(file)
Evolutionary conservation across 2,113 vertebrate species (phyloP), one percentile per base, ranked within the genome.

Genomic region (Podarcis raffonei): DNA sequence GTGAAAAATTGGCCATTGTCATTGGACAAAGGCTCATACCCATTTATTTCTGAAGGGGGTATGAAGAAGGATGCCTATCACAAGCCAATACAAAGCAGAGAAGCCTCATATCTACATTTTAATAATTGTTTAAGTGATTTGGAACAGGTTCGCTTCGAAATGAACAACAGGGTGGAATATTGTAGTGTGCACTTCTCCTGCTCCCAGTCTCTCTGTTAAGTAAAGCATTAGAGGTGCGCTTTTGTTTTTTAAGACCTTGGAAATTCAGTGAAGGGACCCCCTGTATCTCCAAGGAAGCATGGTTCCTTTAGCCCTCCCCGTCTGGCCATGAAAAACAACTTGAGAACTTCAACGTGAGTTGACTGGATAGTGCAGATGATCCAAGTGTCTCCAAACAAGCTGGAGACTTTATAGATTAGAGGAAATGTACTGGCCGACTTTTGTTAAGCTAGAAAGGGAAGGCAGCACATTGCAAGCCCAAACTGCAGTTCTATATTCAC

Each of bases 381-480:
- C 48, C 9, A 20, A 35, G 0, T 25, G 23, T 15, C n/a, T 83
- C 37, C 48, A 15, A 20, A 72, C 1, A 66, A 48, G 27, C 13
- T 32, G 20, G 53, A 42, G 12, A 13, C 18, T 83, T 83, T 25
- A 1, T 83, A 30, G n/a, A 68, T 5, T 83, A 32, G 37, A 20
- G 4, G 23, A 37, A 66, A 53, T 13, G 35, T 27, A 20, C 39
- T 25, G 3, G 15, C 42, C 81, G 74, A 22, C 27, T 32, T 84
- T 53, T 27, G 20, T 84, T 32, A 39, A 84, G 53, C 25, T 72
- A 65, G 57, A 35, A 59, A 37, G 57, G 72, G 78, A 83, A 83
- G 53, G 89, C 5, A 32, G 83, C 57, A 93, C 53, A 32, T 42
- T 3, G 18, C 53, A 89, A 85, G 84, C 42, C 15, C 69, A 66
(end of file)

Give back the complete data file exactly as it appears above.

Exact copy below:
Evolutionary conservation across 2,113 vertebrate species (phyloP), one percentile per base, ranked within the genome.

Genomic region (Podarcis raffonei): DNA sequence GTGAAAAATTGGCCATTGTCATTGGACAAAGGCTCATACCCATTTATTTCTGAAGGGGGTATGAAGAAGGATGCCTATCACAAGCCAATACAAAGCAGAGAAGCCTCATATCTACATTTTAATAATTGTTTAAGTGATTTGGAACAGGTTCGCTTCGAAATGAACAACAGGGTGGAATATTGTAGTGTGCACTTCTCCTGCTCCCAGTCTCTCTGTTAAGTAAAGCATTAGAGGTGCGCTTTTGTTTTTTAAGACCTTGGAAATTCAGTGAAGGGACCCCCTGTATCTCCAAGGAAGCATGGTTCCTTTAGCCCTCCCCGTCTGGCCATGAAAAACAACTTGAGAACTTCAACGTGAGTTGACTGGATAGTGCAGATGATCCAAGTGTCTCCAAACAAGCTGGAGACTTTATAGATTAGAGGAAATGTACTGGCCGACTTTTGTTAAGCTAGAAAGGGAAGGCAGCACATTGCAAGCCCAAACTGCAGTTCTATATTCAC

Each of bases 381-480:
- C 48, C 9, A 20, A 35, G 0, T 25, G 23, T 15, C n/a, T 83
- C 37, C 48, A 15, A 20, A 72, C 1, A 66, A 48, G 27, C 13
- T 32, G 20, G 53, A 42, G 12, A 13, C 18, T 83, T 83, T 25
- A 1, T 83, A 30, G n/a, A 68, T 5, T 83, A 32, G 37, A 20
- G 4, G 23, A 37, A 66, A 53, T 13, G 35, T 27, A 20, C 39
- T 25, G 3, G 15, C 42, C 81, G 74, A 22, C 27, T 32, T 84
- T 53, T 27, G 20, T 84, T 32, A 39, A 84, G 53, C 25, T 72
- A 65, G 57, A 35, A 59, A 37, G 57, G 72, G 78, A 83, A 83
- G 53, G 89, C 5, A 32, G 83, C 57, A 93, C 53, A 32, T 42
- T 3, G 18, C 53, A 89, A 85, G 84, C 42, C 15, C 69, A 66